I.Fraud Crime: Costs, Perpetrators, and Victims
Fraud is an insidious crime. Commonly defined, fraud is an act in which attempts are made to deceive with promises of goods, services, or financial benefits that do not exist, were never intended to be provided, or were misrepresented. And each year, tens of millions of people fall prey to fraudulent schemes and practices. It is estimated that as little as 15 percent of all fraud crimes are reported to law enforcement authorities.
The financial cost of fraud crime, to both its victims and the American public, is astronomical. Losses for telemarketing and direct personal marketing fraud schemes alone are estimated to be more than $40 billion annually. Check fraud accounts for additional yearly losses of at least $815 million, more than 12 times the $65 million taken in bank robberies annually--and these represent only two examples of common fraud schemes.
A.Emotional Consequences of Fraud
The emotional ramifications of fraud crime can be even more costly. Fraud victims often suffer
B.Who Are the Victims of Fraud?
Not all fraud victims are greedy, risk-taking, self-deceptive individuals looking to make a quick dollar. Nor are all fraud victims naive, uneducated, or elderly. Victims of fraud come from a variety of racial, age, gender, religious, socioeconomic, and educational backgrounds. And smart perpetrators prey on those differences. For example fraudulent telemarketers often target the elderly as potential victims, not because they are greedy, but because they are more likely to
Younger, educated adults may be targeted because of a
Other victims are targeted because of certain personality or character traits that may increase their risk for fraud victimization. These include
C.Who Are the Perpetrators of Fraud?
Fraud perpetrators vary as much as the victims they target. Like their victims, fraud perpetrators come from every educational, geographical, racial, religious, gender, and socioeconomic background.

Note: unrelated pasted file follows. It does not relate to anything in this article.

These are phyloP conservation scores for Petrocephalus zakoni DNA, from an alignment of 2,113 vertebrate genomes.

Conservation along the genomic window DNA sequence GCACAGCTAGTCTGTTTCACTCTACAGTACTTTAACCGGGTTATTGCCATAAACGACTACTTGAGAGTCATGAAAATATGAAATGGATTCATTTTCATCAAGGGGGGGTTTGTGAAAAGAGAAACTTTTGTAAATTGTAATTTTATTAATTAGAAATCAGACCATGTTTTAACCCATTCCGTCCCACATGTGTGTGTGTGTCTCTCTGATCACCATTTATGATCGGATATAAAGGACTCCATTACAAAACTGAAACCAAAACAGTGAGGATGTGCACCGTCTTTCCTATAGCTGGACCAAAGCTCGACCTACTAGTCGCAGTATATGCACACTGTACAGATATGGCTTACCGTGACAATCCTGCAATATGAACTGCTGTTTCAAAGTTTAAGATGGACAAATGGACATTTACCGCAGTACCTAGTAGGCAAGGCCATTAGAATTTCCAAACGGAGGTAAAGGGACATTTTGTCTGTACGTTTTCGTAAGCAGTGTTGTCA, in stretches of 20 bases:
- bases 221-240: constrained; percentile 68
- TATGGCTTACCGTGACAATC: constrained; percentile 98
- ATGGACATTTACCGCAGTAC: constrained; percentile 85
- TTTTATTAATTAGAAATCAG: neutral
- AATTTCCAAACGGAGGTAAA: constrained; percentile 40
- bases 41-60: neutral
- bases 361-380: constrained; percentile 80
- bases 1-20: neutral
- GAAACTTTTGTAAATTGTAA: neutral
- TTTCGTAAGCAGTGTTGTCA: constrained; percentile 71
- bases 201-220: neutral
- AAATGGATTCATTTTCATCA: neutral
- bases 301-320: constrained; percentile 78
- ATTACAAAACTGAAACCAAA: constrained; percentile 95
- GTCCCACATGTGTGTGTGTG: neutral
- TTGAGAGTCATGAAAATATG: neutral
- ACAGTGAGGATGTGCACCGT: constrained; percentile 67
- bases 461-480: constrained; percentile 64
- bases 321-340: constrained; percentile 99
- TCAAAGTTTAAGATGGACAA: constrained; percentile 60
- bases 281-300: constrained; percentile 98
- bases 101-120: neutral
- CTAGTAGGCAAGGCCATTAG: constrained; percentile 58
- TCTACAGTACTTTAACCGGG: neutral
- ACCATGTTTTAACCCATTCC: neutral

Contrary to popular belief, most fraud perpetrators are not slinky, shady characters who perpetrate their crimes under the cover of night. Today's fraud perpetrators are often trained professionals who are good at what they do--stealing money and assets from people. Fraud criminals often do their homework by
Their weapon of choice is not a gun or a knife, but slick publications, marketing materials, prospectuses, computer and communications technology, and well-rehearsed sales pitches. Many fraud perpetrators use their community and professional credibility and respectability to con, swindle, and deceive family members, friends, business colleagues, and other members of the community with whom they have formed a relationship.
D.Types of Fraud
Long struggles to repair damaged credit reports and repay staggering debts can begin with something as simple as a fraudulent phone call offering pre-approved credit cards, free merchandise, vacations, or credit for persons with less-than-perfect credit histories.
Crimes of fraud vary. Most of us are familiar with crimes involving bogus vacation opportunities or fly-by-night home repair companies. However, these highly publicized fraudulent acts represent only a small fraction of fraudulent practices. The creation of new fraud schemes is limited only by the creativity of perpetrators, and Internet access has exacerbated the proliferation of fraud schemes by expanding the potential fraud audience.
Not all fraud crimes involve the direct selling of goods to customers. The following are some examples of common fraudulent practices:
E.The Hidden Cost of Fraud
The ravages of fraud crimes are clearly documented. At best, fraud crimes and fraud perpetrators leave people distrustful of legitimate business opportunities and investments. At worst, fraud crimes destroy the financial and emotional lives of victims. But steps can be taken to reduce the risk of fraud victimization and to address the needs of fraud victims:
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